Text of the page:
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About the Authors

Xiang Cheng is a graduate student in Physics at the University of Chicago, Heinrich Jaeger is a Professor of Physics and Director of the James Franck Institute at the University of Chicago, and Sidney Nagel is the Stein Freiler Professor of Physics at the University of Chicago.

Granular Jets as a Classical Analog of RHIC Collisions

By Xiang Cheng, Heinrich Jaeger and Sidney Nagel

After a cylindrical stream of non-cohesive granular particles hits a target, a thin sheet of particles emerges in the plane normal to the initial direction of the jet. Although particulate in nature, the granular jet behaves like a liquid with zero surface tension if the density of collisions is high enough [1]. For jets with an elongated cross-section, the resulting spray is collimated and emerges from the long side of the collision region. This appears to be a classical analog of the elliptic anisotropic flow observed at RHIC for the quark-gluon plasma.

In our experiment, we fill a tube with mono-disperse spherical glass beads of diameter, d, ranging between 50m and 2.1mm. The granular column is accelerated by pressurized gas to an impact velocity U0 before hitting a circular aluminum target. (Fig.1(a)). The diameter of the jet, set by the tube diameter, was DJet = 0.73cm. We varied the ratio of the target diameter, DTar, to DJet, between 0.2 and 10 and varied U0 between 1m/s and 16m/s.

Figure 1.

With 100m glass beads at U0 = 10m/s, the granular jet deforms after hitting the target into a quasi-2D granular cone pointing in the downstream direction enclosing the target (Fig.1(b)-(d)). The opening angle of the cone increases with increasing DTar/ DJet; when DTar/ DJet > 2.0 the opening angle is 900 so that the jet forms a sheet (Fig.1(b), (c)). The opening angle of the jet as a function DTar/ DJet coincides with the results for normal liquids in the zero surface tension limit.

Figure 2.

By increasing the diameter, d, of glass beads but fixing the jet diameter, DJet, the ejected sheets and cones become less well defined as the granular nature of the jet becomes more apparent (Fig.2). With 2.1mm particles (about 4 particles in the cross-section of the beam), one can see the typical firework pattern of particulate behavior (Fig.2(c)).

The target of our experiment reverses the momentum of any particle hitting it and therefore severs as a mirror for the incoming beam. Hence, the impact of the beam on a target can be thought of as the head-on collision of two beams. The reaction zone of the beam with its reflection is located in front of the target. For beams with circular cross-section, this region is cylindrically symmetric. In making the comparison with the collision of heavy ions, this geometry would correspond to a head-on collision.

Figure 3.

In order to simulate the non-central collision of two ions at RHIC, we need an elongated reaction zone rather that a circular one. To produce such a geometry, we direct the beam through a slot with rectangular shape before it hits the target. This results in a rectangular reaction zone. In our experiment, the aspect ratio of the beam is about 2. With small particles, we found that the resulting granular sheet is highly anisotropic in the plane; two strong back-to-back jets shoot outward from the long side of the rectangle with fewer particles emerging from the short side (Fig.3(a)). Furthermore, when using bigger particles so that there are fewer collisions in the interaction zone, the anisotropy is less pronounced. As shown in Fig.3(b), with 1mm particles (about 6 particles along the long axis of the beam cross-section) the emerging particles fly out isotropically.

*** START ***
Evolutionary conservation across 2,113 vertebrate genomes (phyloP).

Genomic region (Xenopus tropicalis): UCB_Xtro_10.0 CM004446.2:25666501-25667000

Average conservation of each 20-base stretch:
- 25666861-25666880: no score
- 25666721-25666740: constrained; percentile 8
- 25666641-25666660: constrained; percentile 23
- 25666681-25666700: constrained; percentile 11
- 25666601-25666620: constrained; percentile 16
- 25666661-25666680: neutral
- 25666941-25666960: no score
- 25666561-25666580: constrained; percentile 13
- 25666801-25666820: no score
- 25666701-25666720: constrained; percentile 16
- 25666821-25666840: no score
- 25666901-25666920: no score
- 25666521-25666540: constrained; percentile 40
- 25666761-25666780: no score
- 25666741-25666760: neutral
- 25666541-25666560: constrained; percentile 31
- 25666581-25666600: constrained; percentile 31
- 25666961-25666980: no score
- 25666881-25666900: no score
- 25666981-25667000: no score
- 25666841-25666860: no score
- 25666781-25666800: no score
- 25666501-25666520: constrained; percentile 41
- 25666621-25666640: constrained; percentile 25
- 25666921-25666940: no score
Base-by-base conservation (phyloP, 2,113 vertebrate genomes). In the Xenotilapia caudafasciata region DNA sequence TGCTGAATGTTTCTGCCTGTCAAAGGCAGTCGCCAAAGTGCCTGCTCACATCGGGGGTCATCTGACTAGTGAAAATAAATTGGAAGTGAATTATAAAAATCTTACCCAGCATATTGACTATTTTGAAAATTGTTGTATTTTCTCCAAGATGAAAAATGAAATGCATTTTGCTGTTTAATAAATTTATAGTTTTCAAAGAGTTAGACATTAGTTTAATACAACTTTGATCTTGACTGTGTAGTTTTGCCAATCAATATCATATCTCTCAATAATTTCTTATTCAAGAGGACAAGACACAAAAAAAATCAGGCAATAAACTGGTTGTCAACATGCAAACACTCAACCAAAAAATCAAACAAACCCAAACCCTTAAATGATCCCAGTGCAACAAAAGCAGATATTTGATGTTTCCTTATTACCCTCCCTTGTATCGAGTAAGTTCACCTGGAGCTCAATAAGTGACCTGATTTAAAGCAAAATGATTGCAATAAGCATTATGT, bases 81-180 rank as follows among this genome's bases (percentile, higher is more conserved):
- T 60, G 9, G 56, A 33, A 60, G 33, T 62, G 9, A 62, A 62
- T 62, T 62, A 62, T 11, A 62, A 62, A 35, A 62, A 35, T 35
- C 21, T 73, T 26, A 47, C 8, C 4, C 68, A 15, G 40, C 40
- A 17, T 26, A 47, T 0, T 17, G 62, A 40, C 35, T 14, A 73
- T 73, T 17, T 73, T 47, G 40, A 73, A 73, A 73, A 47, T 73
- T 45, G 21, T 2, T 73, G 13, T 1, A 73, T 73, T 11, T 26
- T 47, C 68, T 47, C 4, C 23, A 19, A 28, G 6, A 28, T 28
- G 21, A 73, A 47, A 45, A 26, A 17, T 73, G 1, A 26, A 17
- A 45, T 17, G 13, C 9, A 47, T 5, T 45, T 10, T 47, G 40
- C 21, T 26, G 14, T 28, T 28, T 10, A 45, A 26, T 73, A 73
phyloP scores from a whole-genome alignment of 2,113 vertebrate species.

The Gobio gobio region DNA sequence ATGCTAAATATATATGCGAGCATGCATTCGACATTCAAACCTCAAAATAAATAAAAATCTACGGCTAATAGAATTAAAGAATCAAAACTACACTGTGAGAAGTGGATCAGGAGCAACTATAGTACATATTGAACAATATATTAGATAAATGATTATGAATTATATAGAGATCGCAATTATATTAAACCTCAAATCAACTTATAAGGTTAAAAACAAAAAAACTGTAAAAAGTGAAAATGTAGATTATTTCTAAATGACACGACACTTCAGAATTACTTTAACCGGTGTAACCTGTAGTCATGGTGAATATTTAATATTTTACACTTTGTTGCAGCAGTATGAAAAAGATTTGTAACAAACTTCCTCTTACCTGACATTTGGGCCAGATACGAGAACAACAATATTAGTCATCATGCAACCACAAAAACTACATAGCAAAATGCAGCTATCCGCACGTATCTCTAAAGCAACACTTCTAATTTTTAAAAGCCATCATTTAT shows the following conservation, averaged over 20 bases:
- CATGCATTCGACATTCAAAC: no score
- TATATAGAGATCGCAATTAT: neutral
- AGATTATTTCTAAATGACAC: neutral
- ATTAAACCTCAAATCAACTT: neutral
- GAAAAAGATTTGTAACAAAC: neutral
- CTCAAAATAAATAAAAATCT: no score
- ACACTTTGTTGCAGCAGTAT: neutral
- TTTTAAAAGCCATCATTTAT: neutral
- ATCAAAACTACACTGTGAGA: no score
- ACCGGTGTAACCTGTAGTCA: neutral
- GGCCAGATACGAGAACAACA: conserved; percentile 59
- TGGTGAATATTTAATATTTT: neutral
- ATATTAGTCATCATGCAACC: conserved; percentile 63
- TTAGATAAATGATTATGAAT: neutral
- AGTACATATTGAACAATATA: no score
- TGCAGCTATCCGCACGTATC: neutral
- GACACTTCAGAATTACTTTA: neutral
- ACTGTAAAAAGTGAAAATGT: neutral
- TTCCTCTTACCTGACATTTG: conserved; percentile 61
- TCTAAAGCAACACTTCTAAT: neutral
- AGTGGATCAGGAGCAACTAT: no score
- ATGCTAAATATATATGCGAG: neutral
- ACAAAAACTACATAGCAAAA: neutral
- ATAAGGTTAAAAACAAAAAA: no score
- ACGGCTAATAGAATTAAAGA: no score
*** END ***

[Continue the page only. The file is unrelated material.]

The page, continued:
Our experiments demonstrate that hydrodynamic behavior can emerge from the normal kinetics of classical particles with a high density of rapid collisions. For our dense jets where the liquid behavior is most pronounced, the mean free path in the interaction region is very short much smaller than the diameter of the particles themselves. The counterpart of this behavior can be found in disparate fields of physics, such as the strongly-interacting cold fermions in AMO physics and the quark-gluon plasma in RHIC physics. Our experiments also raise an interesting question: does one really need the concept of equilibrium for a system to show hydrodynamic behavior? In our granular experiment, there is no clear evidence that the collisions between particles in front of target generate a fully equilibrium state. Some degrees of freedom in the system may reach equilibrium in the time scale of the experiment while others may not. How much equilibration is necessary to produce the hydrodynamic features of the observed phenomena? A further interesting step would be to estimate the effective viscosity and entropy of our granular beam after impact to see to what extent it is also a perfect fluid.

Acknowledgement: This work is supported by NSF through its MRSEC program and by the W.M. Keck Foundation.

[1] X. Cheng, G. Varas, D. Citron, H.M. Jaeger, & S.R. Nagel, Phys. Rev. Lett. 99, 188001 (2007). (arXiv:0706.2027)